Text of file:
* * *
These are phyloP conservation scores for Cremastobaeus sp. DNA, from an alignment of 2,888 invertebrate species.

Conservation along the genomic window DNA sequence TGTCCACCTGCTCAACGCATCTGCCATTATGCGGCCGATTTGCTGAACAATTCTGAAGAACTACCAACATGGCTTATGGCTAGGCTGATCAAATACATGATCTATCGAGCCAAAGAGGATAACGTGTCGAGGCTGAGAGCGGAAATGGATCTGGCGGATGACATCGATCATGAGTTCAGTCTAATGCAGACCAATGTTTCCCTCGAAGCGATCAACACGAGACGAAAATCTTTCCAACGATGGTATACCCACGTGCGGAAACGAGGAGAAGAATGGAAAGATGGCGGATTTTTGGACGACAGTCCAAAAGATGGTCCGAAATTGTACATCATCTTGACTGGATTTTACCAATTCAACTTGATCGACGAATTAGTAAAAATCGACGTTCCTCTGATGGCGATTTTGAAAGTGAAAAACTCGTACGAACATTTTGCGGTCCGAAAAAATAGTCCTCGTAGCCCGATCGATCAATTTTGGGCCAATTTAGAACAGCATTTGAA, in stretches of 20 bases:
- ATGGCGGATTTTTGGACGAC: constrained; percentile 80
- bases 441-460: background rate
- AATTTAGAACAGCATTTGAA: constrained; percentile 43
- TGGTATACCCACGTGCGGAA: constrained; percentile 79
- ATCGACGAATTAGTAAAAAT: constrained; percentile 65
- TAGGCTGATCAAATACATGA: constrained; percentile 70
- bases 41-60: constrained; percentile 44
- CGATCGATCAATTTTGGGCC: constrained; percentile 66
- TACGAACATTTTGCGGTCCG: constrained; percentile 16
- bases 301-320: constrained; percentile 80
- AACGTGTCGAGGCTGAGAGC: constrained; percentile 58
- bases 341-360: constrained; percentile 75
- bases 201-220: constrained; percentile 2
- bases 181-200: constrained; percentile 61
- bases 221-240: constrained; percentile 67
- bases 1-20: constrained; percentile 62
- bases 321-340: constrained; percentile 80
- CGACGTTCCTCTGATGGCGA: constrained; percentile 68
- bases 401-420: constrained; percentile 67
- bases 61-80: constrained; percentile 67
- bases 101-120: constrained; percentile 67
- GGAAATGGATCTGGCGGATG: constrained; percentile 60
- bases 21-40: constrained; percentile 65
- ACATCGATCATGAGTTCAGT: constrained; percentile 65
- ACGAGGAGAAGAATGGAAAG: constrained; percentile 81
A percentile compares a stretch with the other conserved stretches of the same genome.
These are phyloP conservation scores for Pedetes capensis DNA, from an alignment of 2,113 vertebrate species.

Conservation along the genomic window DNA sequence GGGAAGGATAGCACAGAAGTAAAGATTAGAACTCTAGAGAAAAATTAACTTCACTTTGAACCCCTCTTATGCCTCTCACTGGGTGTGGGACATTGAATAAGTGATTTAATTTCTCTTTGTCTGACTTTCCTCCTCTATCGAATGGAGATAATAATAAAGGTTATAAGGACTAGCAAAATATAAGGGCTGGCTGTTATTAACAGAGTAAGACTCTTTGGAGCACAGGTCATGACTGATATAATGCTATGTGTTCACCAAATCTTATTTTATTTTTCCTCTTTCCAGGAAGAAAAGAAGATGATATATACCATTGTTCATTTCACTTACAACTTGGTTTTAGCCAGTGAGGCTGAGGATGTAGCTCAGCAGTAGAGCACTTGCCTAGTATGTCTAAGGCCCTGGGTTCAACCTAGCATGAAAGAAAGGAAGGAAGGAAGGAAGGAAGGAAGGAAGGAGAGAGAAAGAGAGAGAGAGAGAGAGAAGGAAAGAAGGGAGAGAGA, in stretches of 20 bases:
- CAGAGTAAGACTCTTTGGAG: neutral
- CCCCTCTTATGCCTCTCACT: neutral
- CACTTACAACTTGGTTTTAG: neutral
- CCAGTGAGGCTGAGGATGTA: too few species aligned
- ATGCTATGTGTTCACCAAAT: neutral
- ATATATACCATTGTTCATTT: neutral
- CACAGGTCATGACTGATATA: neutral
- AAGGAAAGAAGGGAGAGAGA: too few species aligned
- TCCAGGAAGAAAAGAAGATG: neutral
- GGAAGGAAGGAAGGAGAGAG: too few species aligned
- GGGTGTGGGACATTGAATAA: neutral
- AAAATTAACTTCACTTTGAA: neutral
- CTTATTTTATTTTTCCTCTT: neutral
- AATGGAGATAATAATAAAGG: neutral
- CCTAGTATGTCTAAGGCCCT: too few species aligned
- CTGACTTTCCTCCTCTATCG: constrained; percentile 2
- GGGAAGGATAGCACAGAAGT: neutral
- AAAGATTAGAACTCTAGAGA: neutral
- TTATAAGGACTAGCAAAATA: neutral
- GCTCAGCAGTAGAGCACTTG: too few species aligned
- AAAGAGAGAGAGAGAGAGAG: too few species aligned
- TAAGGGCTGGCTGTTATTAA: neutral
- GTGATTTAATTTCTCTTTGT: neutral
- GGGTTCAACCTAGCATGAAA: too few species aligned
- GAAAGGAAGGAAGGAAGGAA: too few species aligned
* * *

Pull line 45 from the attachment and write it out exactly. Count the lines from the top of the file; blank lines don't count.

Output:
- CCTAGTATGTCTAAGGCCCT: too few species aligned